It is a genuine pleasure to be invited to comment on Mahailis Diamantis’s excellent article, Clockwork Corporations: A Character Theory of Corporate Punishment. I intend to lavish considerable praise on this Article both because it deserves it, and in order to compensate for the inappropriate criticism to which I intend to subject it. I believe that Professor Diamantis has done the best job possible of doing what he sets out to do. But because what he sets out to do is impossible, I will—admittedly unfairly—criticize him for not doing something else.
Professor Diamantis’s goal in Clockwork Corporations is to provide an account of the proper form of punishment for corporate criminality. Individuals working for a corporation are, of course, subject to prosecution and conviction for any crimes that they commit while functioning as a corporate agent. However, under current law, should a corporate employee commit a crime within the scope of his or her employment, the corporation is also subject to prosecution and conviction as a collective entity. Professor Diamantis seeks to identify the form of punishment that is appropriate to the latter situation. He asks how corporations should be punished as collective entities. His answer is the character theory.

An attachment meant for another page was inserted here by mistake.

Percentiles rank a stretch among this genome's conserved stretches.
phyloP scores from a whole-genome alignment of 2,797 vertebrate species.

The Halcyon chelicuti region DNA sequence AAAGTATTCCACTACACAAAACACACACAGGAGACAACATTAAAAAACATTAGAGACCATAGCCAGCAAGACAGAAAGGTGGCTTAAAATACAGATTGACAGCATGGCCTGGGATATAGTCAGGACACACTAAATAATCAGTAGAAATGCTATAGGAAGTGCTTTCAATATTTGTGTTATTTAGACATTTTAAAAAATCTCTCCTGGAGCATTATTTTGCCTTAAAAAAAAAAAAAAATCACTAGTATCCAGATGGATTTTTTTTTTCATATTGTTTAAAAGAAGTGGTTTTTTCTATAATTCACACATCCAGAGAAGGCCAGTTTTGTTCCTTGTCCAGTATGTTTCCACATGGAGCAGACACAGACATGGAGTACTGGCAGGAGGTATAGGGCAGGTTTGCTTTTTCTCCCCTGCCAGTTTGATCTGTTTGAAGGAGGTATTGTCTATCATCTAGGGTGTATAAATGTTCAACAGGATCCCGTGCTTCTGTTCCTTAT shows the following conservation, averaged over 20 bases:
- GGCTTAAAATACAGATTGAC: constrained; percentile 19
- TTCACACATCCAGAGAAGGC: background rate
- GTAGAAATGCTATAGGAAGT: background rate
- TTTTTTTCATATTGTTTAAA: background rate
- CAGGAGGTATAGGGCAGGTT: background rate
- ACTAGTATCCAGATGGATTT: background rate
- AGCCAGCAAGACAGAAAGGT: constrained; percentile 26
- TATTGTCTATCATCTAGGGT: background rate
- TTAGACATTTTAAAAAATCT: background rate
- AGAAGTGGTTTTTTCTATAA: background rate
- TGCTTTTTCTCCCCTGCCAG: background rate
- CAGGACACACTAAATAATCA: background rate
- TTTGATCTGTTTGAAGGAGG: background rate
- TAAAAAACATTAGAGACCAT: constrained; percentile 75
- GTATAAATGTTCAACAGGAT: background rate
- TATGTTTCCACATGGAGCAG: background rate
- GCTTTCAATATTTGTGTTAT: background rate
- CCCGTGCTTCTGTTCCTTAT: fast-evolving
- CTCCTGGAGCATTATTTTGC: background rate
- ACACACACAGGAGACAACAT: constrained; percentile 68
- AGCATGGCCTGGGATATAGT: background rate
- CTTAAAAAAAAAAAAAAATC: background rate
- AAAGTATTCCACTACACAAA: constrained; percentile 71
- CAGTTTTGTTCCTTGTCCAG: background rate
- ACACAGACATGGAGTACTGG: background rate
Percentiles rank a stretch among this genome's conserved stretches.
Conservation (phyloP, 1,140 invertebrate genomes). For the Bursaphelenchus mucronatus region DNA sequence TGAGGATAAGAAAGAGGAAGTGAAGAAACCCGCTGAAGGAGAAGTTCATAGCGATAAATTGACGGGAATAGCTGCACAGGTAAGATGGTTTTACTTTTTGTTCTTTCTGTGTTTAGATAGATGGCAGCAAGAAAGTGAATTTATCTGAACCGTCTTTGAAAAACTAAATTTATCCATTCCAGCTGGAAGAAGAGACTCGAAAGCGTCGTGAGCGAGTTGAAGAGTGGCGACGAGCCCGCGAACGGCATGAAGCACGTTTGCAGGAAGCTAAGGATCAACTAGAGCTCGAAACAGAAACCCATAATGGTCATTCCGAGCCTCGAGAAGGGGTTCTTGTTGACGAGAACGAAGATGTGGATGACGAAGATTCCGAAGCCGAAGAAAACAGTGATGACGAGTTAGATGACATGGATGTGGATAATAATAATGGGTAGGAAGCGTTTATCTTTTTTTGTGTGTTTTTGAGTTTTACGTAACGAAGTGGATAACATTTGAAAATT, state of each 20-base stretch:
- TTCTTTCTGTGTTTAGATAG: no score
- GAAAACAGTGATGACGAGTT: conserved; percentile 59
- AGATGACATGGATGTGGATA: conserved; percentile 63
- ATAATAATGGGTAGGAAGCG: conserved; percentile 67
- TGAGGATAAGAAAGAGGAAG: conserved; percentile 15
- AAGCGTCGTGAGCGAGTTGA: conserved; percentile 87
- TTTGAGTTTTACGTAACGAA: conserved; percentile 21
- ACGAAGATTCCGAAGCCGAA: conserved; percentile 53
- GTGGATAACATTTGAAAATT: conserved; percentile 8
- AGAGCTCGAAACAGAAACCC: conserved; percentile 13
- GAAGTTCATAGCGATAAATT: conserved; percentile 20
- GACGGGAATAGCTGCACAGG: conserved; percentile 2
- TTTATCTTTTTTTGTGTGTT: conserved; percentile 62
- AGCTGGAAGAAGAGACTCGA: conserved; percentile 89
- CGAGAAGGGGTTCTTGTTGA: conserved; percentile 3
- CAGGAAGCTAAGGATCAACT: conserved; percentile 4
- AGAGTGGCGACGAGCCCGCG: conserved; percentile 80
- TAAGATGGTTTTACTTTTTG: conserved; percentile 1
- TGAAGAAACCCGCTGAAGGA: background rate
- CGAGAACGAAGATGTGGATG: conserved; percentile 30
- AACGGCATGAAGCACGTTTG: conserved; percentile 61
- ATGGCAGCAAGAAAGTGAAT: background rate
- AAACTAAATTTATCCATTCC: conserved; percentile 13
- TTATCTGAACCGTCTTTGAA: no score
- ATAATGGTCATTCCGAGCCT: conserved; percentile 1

The problem with Professor Diamantis’s Article is not that he does not effectively show that if corporations are to be subject to punishment as collective entities, they should be punished according to the character theory. The problem is that corporations should not be subject to punishment as collective entities at all. As a result, Professor Diamantis’s inquiry reduces to: “What is the proper form of punishment to impose in cases in which punishment is improper?” Because the obvious answer to this question is “none,” I contend that what Professor Diamantis actually offers is not a theory of punishment, but a theory of regulation masquerading as a theory of punishment.